California looks even Furthur into a possible future of zero-emissions buses
The California Air Resources Board is meeting this morning in Sacramento to hear expert testimony on a proposed rule that would mandate a statewide zero-emissions bus fleet by 2040.
The ARB reports that transportation emissions are at their highest levels in ten years—what?!—and today's meeting will zero-in on the board's Innovative Clean Transit Rule, an ambitious effort to electrify buses in municipalities from Chula Vista to Yreka.
Closer to home, Santa Rosa is already on the stick: This week the Federal Transit Administration announced $366 million in competitive grants had been awarded for bus and bus-facility infrastructure projects. California clipped $29 million of the federal greenbacks, including $1.8 million directed to Santa Rosa.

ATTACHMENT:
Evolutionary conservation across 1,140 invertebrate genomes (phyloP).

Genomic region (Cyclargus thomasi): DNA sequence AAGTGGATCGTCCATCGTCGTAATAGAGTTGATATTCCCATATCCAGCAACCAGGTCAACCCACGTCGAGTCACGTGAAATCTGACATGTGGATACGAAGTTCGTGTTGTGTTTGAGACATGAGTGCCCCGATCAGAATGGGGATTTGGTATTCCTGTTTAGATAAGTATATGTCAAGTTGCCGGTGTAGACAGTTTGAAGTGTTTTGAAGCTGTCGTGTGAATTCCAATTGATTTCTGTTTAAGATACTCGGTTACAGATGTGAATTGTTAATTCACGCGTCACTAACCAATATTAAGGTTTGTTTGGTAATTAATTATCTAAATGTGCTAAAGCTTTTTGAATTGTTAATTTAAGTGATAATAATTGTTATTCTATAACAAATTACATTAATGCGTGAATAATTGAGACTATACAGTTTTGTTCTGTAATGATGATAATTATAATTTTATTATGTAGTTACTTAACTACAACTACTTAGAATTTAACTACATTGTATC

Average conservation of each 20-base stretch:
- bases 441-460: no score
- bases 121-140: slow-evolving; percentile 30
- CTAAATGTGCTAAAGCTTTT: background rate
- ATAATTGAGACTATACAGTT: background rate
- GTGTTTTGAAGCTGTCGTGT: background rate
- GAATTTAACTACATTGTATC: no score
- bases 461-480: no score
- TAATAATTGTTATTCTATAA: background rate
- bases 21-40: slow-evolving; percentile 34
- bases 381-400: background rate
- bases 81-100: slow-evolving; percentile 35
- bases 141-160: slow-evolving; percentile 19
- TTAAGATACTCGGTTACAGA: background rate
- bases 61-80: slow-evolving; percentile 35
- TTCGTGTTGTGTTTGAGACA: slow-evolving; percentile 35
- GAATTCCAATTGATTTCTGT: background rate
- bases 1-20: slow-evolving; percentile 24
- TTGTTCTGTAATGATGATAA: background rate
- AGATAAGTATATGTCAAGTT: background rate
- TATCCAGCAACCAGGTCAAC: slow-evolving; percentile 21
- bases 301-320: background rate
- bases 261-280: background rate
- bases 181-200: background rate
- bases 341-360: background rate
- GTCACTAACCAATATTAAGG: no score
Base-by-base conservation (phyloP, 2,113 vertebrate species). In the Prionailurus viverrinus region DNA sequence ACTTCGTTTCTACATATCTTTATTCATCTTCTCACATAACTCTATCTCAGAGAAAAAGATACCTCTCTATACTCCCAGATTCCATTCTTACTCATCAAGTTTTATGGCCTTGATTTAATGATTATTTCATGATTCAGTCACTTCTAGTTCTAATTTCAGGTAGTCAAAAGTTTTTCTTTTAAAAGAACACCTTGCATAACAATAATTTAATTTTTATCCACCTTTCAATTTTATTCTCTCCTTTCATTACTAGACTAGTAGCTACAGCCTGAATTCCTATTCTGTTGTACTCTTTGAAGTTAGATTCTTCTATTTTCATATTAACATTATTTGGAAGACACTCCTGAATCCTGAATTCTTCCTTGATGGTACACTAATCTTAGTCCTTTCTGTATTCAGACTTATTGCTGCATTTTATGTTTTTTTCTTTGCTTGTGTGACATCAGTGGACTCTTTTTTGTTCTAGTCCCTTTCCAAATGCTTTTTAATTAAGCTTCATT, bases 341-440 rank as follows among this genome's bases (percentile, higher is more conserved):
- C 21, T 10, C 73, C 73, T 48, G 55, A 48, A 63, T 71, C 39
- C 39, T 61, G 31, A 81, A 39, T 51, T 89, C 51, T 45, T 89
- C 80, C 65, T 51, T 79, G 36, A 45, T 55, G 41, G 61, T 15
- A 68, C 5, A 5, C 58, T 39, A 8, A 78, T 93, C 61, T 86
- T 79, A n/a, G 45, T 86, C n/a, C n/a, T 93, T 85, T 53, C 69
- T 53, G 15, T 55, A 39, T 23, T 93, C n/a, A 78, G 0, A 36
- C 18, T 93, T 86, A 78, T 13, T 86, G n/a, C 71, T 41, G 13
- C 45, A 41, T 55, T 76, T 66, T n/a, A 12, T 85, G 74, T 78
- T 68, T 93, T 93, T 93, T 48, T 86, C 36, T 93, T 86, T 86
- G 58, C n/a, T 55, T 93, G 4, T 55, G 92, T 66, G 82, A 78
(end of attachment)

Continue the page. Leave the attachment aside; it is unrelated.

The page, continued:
The FTA reports that Santa Rosa will use the money to fund the purchase of zero-emission buses, as the city begins to transition from its stinky fleet of exhaust-spewing buses, to an all-electric fleet of clean, mean, transporting machines. $1.8 million can basically get you two electric buses.
A June 2017 feature on electric buses that appeared in the online Marketplace.org noted that a diesel bus costs around $500,000; electric buses cost about $800,000—but the added cost is offset by fuel savings over the vehicle's lifetime.
Today's hearing in Sacramento begins at 9am and will feature testimony from EarthJustice, Sierra, the Coalition for Clean Air, the Union of Concerned Scientists, and the American Lung Association of California.
Sayeth the ARB: "Experts say California cannot meet its clean air or federal ambient air quality standards so long as the state's vehicle fleet is dependent on fossil fuels," as it notes that the state already has a thriving electric-bus manufacturing industry.
The Marketplace.org report highlighted one of the California companies building the next-gen fleet, Proterra. They've got a good problem, noted the article's author, Andy Uhler: "It can’t build buses fast enough to keep up with demand."